The Author's Earnest Cry And Prayer Quotes

Robert Burns

"Freedom And Whisky Gang Thegither"

(Magill's Quotations in Context)

Context: Robert Burns, oldest of the seven children of a farmer who spelled his name Burnes, was born in a cottage that blew down a week after his birth. From his father he inherited brains, general superiority, and a tendency to hypochondria. His wit, love of humor, and lyrical ability came from his mother. He was educated in a small school and later by his father, but his acquaintance with Scotch legends and tales of ghosts and devils came from an old lady, Betty Davidson. When Burns was sixteen, the family moved to a larger community. Here the poet attended dancing school, courted the ladies, and soon became acquainted with taverns and, as he said, "scenes of swaggering riot." He also enjoyed adventures with smugglers who frequented the bare and deeply coved coasts, and took a liking to Scotch whisky. Speaking for all who shared his taste, Burns uttered what is called in the 1793 edition "A Simple Poet's Prayer." It is addressed to "The Right Honourable and Honourable the Scotch Representatives in the House of Commons," in protest against the excise laws which he declares favor "the blackguard Smuggler" and the "chuffie Vintner (Fatfaced Wine Seller)" who get wealthy because of the duty charged on whisky. In a later edition, a signed footnote states that the poem "was wrote before the act anent the Scotch Distilleries of Session 1786; for which Scotland and the author return their most grateful thanks." Apparently his plea, or the general Scotch protest, brought a reduction in taxes, which, in 1789, he could accept appointment as exciseman, to help collect. The poem begins with his appeal addressed to the sober and serious representatives of the boroughs and shires on behalf of his Muse, now hoarse from screeching prosaic verse:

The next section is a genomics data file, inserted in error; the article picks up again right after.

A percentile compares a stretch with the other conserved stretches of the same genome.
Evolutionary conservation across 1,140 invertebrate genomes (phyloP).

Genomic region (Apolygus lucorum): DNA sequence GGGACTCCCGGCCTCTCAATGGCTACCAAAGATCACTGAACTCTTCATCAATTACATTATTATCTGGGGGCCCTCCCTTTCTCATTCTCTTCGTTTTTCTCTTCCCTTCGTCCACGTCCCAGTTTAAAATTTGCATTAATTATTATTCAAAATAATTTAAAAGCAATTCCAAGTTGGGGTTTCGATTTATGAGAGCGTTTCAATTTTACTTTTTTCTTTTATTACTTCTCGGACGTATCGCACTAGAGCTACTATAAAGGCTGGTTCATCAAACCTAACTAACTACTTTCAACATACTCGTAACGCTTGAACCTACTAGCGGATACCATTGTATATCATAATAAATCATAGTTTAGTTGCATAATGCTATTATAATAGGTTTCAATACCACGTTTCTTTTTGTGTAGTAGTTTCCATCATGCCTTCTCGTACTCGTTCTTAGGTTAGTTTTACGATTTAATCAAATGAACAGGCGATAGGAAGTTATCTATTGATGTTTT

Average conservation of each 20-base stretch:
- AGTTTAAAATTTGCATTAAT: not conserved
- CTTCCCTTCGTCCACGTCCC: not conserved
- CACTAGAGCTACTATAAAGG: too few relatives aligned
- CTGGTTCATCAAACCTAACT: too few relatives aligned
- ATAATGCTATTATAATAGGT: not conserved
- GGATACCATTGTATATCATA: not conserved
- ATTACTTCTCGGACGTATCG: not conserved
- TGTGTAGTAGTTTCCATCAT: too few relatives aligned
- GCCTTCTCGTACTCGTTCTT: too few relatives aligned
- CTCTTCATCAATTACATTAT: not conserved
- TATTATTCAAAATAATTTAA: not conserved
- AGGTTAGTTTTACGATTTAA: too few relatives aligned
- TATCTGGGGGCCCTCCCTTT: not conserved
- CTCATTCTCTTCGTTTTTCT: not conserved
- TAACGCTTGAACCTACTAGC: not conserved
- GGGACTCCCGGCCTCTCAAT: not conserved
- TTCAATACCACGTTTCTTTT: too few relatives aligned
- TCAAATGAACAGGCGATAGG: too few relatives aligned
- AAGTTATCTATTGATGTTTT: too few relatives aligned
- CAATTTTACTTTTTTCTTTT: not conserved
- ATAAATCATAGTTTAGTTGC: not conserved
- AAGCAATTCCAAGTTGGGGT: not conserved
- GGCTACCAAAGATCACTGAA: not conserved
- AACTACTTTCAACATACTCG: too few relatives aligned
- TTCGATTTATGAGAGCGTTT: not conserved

Ye Irish Lords, ye Knights and Squires,
Who represent our brughs and shires,
An' doucely manage our affairs
In Parliament,
To you a simple Bardie's prayers
Are humbly sent.
He wants them told that "Scotland an' me's in great affliction/ E'er sin' they laid that curst restriction/ On Aquavitae." He provides a new rhyme for "whisky," "pliskie," meaning a trick, as he declares that ever since they "play'd her that pliskie," she's "like to rin red-wud (stark mad) about her Whisky." In the Postscript, Burns concedes that the half-starved slaves in warmer climes may drink their wine, unenvied by Scotland who "blythe an' frisky/ Eyes her free-born martial boys/ Tak aff their Whisky." And in conclusion, Burns writes:
Sages their solemn een may steek,
An' raise a philosophic reek,
An' physically causes seek,
In clime an' season;
But tell me Whisky's name in Greek.
I'll tell the reason.
Scotland, my auld, respected Mither!
Tho' whyles ye moistify your leather,
Till whare ye sit, on craps o' heather,
Ye tine your dam:
Freedom and Whisky gang thegither!
Tak aft your dram!